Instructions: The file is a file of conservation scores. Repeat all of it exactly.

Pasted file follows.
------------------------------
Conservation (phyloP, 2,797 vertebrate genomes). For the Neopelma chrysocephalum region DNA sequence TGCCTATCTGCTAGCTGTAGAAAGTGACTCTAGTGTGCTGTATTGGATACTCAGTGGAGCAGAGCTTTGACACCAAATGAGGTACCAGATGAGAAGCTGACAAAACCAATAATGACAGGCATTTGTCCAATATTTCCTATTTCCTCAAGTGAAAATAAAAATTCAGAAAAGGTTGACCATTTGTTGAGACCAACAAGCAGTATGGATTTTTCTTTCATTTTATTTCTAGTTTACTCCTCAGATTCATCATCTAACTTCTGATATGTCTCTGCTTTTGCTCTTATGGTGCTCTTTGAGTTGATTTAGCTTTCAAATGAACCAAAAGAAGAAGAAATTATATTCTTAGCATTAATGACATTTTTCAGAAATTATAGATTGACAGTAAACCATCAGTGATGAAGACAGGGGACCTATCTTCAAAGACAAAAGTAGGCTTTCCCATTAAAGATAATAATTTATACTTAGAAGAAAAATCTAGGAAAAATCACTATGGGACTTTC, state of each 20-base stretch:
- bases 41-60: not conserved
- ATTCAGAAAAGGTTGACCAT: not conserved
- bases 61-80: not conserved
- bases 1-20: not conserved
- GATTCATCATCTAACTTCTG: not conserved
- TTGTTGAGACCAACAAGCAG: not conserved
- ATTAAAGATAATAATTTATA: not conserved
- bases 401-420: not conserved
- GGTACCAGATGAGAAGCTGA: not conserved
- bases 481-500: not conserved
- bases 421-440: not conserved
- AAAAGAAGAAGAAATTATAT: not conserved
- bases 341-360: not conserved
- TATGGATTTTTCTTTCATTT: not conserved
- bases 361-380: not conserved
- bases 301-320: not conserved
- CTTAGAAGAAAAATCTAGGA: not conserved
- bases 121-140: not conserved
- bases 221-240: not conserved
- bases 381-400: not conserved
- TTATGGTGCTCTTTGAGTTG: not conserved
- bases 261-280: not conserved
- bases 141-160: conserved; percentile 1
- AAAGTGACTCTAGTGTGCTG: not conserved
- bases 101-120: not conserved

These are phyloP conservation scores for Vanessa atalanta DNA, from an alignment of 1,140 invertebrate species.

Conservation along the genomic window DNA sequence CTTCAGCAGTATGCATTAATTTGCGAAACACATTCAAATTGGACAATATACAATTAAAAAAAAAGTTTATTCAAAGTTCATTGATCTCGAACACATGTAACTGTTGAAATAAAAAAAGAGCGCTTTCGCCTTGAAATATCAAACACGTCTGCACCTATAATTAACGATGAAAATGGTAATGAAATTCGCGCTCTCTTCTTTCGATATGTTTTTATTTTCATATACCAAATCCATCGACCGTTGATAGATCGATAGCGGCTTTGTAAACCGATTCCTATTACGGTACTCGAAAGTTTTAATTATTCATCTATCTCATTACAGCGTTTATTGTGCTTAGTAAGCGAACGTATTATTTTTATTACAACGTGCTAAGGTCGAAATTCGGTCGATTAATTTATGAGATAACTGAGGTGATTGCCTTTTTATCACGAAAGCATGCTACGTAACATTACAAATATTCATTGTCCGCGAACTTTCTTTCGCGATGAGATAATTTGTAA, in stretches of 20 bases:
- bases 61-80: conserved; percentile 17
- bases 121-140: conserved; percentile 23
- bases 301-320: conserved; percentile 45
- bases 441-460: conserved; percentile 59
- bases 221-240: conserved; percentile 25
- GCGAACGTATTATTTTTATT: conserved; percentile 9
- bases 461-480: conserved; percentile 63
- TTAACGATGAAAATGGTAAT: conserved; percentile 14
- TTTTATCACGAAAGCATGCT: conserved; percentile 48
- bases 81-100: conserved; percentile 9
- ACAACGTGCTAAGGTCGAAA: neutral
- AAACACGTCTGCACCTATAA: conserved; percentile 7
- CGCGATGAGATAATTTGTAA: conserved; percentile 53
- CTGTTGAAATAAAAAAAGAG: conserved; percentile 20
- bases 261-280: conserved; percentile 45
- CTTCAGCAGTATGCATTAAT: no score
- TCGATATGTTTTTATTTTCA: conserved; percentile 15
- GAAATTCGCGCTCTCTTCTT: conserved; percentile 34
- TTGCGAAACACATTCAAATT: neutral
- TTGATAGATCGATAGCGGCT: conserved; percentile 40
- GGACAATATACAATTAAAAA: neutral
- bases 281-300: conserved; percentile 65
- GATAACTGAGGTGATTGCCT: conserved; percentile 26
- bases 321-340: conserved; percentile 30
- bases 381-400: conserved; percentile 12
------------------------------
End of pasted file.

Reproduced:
Conservation (phyloP, 2,797 vertebrate genomes). For the Neopelma chrysocephalum region DNA sequence TGCCTATCTGCTAGCTGTAGAAAGTGACTCTAGTGTGCTGTATTGGATACTCAGTGGAGCAGAGCTTTGACACCAAATGAGGTACCAGATGAGAAGCTGACAAAACCAATAATGACAGGCATTTGTCCAATATTTCCTATTTCCTCAAGTGAAAATAAAAATTCAGAAAAGGTTGACCATTTGTTGAGACCAACAAGCAGTATGGATTTTTCTTTCATTTTATTTCTAGTTTACTCCTCAGATTCATCATCTAACTTCTGATATGTCTCTGCTTTTGCTCTTATGGTGCTCTTTGAGTTGATTTAGCTTTCAAATGAACCAAAAGAAGAAGAAATTATATTCTTAGCATTAATGACATTTTTCAGAAATTATAGATTGACAGTAAACCATCAGTGATGAAGACAGGGGACCTATCTTCAAAGACAAAAGTAGGCTTTCCCATTAAAGATAATAATTTATACTTAGAAGAAAAATCTAGGAAAAATCACTATGGGACTTTC, state of each 20-base stretch:
- bases 41-60: not conserved
- ATTCAGAAAAGGTTGACCAT: not conserved
- bases 61-80: not conserved
- bases 1-20: not conserved
- GATTCATCATCTAACTTCTG: not conserved
- TTGTTGAGACCAACAAGCAG: not conserved
- ATTAAAGATAATAATTTATA: not conserved
- bases 401-420: not conserved
- GGTACCAGATGAGAAGCTGA: not conserved
- bases 481-500: not conserved
- bases 421-440: not conserved
- AAAAGAAGAAGAAATTATAT: not conserved
- bases 341-360: not conserved
- TATGGATTTTTCTTTCATTT: not conserved
- bases 361-380: not conserved
- bases 301-320: not conserved
- CTTAGAAGAAAAATCTAGGA: not conserved
- bases 121-140: not conserved
- bases 221-240: not conserved
- bases 381-400: not conserved
- TTATGGTGCTCTTTGAGTTG: not conserved
- bases 261-280: not conserved
- bases 141-160: conserved; percentile 1
- AAAGTGACTCTAGTGTGCTG: not conserved
- bases 101-120: not conserved

These are phyloP conservation scores for Vanessa atalanta DNA, from an alignment of 1,140 invertebrate species.

Conservation along the genomic window DNA sequence CTTCAGCAGTATGCATTAATTTGCGAAACACATTCAAATTGGACAATATACAATTAAAAAAAAAGTTTATTCAAAGTTCATTGATCTCGAACACATGTAACTGTTGAAATAAAAAAAGAGCGCTTTCGCCTTGAAATATCAAACACGTCTGCACCTATAATTAACGATGAAAATGGTAATGAAATTCGCGCTCTCTTCTTTCGATATGTTTTTATTTTCATATACCAAATCCATCGACCGTTGATAGATCGATAGCGGCTTTGTAAACCGATTCCTATTACGGTACTCGAAAGTTTTAATTATTCATCTATCTCATTACAGCGTTTATTGTGCTTAGTAAGCGAACGTATTATTTTTATTACAACGTGCTAAGGTCGAAATTCGGTCGATTAATTTATGAGATAACTGAGGTGATTGCCTTTTTATCACGAAAGCATGCTACGTAACATTACAAATATTCATTGTCCGCGAACTTTCTTTCGCGATGAGATAATTTGTAA, in stretches of 20 bases:
- bases 61-80: conserved; percentile 17
- bases 121-140: conserved; percentile 23
- bases 301-320: conserved; percentile 45
- bases 441-460: conserved; percentile 59
- bases 221-240: conserved; percentile 25
- GCGAACGTATTATTTTTATT: conserved; percentile 9
- bases 461-480: conserved; percentile 63
- TTAACGATGAAAATGGTAAT: conserved; percentile 14
- TTTTATCACGAAAGCATGCT: conserved; percentile 48
- bases 81-100: conserved; percentile 9
- ACAACGTGCTAAGGTCGAAA: neutral
- AAACACGTCTGCACCTATAA: conserved; percentile 7
- CGCGATGAGATAATTTGTAA: conserved; percentile 53
- CTGTTGAAATAAAAAAAGAG: conserved; percentile 20
- bases 261-280: conserved; percentile 45
- CTTCAGCAGTATGCATTAAT: no score
- TCGATATGTTTTTATTTTCA: conserved; percentile 15
- GAAATTCGCGCTCTCTTCTT: conserved; percentile 34
- TTGCGAAACACATTCAAATT: neutral
- TTGATAGATCGATAGCGGCT: conserved; percentile 40
- GGACAATATACAATTAAAAA: neutral
- bases 281-300: conserved; percentile 65
- GATAACTGAGGTGATTGCCT: conserved; percentile 26
- bases 321-340: conserved; percentile 30
- bases 381-400: conserved; percentile 12